Runners may be forced to give up their favorite exercise sooner than they’d like due to injuries or pain in joints that experience repetitive impact. Fortunately, this does not have to be the fate of all runners. Incorporating a regular yoga practice can protect the runner from the most common injuries runners face and can improve their overall performance.
People who make running their exercise of choice typically experience many benefits from a regular running routine. The mind/body connection a runner feels when outside pounding the pavement can be euphoric and the stamina it takes to continue running on one’s edge carries on into other aspects of a runner’s life, allowing them to complete their goals and tasks with greater ease. These and other benefits compel a runner to keep at it, time and time again. Over time, the repetitive motions of running can create stress to certain joints, like the ankles, knees, hips, and shoulders. The athlete might complain of a bad back or knees, tight shoulders and neck (maybe even headaches), tight hamstrings, sore feet, and more. Runners may be forced to give up their favorite exercise sooner than they’d like due to injuries or pain in these joints. Fortunately, this does not have to be the fate of all runners. Incorporating a regular yoga practice can protect the runner from the most common injuries runners face and can improve their overall performance.
More and more, runners are finding yoga to be the perfect compliment to their routine. A regular yoga practice strengthens the muscles that surround and support the joints that take a beating during running. Running too often, and the repetitive pounding to the body, creates a tightening and shortening of the muscles and ligaments. The hip flexors can start to tighten up and do the work of lifting the legs when the core tires out, and the body becomes unbalanced. This imbalance in the body causes a person to walk and move in unnatural ways, in order to compensate for the imbalance they experience. This unevenness adds stress on the joints, muscles, and skeletal system, as the tight muscles tighten and the weak muscles get weaken.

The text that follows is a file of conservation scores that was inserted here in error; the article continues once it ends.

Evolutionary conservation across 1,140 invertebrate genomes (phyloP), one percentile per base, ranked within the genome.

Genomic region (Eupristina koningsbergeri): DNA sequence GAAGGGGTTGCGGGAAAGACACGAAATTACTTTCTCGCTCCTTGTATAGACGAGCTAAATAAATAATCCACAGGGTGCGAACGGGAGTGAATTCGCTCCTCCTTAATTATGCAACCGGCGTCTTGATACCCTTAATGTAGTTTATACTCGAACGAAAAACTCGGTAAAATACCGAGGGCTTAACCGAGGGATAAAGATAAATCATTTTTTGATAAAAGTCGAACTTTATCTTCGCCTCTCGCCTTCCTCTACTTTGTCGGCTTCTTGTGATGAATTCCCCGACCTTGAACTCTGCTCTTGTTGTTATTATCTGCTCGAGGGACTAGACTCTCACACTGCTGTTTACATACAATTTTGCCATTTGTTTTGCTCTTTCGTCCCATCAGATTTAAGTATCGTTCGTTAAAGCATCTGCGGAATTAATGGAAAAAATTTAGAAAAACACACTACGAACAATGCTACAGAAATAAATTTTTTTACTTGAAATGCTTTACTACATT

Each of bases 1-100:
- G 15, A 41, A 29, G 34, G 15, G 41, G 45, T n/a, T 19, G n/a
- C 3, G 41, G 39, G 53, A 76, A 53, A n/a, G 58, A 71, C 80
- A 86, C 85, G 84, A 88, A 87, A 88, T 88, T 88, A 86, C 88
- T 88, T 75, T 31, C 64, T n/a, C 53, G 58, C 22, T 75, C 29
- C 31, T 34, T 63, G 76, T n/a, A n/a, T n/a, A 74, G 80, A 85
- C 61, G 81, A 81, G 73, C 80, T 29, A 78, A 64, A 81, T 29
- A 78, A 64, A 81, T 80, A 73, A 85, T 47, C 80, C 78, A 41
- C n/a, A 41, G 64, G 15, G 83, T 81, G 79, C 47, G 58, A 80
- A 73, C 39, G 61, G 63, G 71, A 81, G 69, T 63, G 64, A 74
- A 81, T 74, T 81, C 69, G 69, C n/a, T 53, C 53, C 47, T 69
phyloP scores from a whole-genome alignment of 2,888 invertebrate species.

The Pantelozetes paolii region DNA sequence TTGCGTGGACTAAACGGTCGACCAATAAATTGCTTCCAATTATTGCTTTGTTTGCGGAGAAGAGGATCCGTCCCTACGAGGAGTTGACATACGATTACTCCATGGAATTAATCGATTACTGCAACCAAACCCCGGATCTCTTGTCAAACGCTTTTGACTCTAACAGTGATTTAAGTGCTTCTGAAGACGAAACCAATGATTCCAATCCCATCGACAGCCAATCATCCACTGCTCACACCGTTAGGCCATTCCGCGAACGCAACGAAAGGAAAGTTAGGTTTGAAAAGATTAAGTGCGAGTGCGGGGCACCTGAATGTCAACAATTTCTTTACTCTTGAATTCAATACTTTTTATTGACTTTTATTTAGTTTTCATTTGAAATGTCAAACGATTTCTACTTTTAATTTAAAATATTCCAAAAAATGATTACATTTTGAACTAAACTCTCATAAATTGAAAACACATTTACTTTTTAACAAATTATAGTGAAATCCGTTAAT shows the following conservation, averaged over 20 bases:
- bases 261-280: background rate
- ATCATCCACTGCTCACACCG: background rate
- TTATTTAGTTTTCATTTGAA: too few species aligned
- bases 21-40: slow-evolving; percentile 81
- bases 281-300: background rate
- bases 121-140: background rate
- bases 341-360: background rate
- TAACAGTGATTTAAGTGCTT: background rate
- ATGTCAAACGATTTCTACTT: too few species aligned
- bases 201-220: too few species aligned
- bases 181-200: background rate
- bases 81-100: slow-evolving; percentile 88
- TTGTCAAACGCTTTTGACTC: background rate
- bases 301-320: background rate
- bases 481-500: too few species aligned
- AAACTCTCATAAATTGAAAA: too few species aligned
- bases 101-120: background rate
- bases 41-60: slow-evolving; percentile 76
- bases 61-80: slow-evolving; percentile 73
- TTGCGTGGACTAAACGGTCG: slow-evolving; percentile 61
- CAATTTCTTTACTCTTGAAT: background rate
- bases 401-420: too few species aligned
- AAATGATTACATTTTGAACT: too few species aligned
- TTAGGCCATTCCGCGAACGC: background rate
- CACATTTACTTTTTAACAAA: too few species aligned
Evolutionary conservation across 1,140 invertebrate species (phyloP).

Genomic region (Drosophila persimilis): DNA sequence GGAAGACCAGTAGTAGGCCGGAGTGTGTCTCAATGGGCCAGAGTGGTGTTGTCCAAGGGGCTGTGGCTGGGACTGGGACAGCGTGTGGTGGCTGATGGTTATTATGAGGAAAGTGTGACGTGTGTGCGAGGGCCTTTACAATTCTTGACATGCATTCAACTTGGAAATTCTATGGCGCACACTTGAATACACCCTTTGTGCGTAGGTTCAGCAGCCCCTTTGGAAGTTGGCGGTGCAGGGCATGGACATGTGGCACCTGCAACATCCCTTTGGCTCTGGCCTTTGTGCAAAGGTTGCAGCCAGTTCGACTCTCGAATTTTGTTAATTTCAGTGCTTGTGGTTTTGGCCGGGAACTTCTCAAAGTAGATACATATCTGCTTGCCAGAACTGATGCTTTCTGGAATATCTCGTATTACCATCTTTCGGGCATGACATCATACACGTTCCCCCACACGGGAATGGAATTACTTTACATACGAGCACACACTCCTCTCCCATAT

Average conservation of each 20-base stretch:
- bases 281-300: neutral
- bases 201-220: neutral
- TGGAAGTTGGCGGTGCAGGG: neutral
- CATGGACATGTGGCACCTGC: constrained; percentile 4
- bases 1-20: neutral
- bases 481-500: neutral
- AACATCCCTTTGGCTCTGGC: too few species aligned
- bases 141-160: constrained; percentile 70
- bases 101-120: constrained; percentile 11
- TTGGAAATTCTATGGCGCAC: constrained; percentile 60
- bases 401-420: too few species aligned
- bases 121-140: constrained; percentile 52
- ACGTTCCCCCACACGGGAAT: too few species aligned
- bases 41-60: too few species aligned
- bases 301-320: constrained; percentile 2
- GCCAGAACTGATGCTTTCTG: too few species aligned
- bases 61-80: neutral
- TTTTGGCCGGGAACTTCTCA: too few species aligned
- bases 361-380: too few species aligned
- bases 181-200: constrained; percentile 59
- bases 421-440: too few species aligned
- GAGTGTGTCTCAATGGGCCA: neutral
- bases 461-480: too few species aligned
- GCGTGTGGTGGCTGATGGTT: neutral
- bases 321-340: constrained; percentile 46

Yoga undoes this damage by lengthening the muscles and ligaments and restoring pliability to the body. Yoga movement is anything but repetitious; as parts of the body open, the muscles that support this opening on the body strengths, and vice versa. Asanas require movement in all directions, and linking the breath to the postures teaches the athlete to use their breath as a tool.
Mental and Respiratory Benefits
Yoga can improve running by way of the mental benefits that yoga naturally provides. Practitioners of yoga often report that they feel calmer, have more mental clarity and acuity, and have more stamina (because they can keep their mind still in difficult situations). Quieting the mind (and the ego) and being in the moment is a constant struggle in certain yoga poses as the mind panics and attempts to escape the pose. Focusing on the breath allows the yogi to deepen the pose safely, and to use the breath the open the body. Similarly, the mental connection to breath while running will keep the runner calm, focused, in their body, and sending their breath to areas that feel lethargic. A regular yoga practice increases the lung’s capacity and the amount of air one can inhale per breath. The increase of breath oxygenates the blood and muscles with fresh blood, allowing the runner to run farther and faster. From quieting the ego, though, the runner will be more focused on their internal process versus their external goal of time or distance.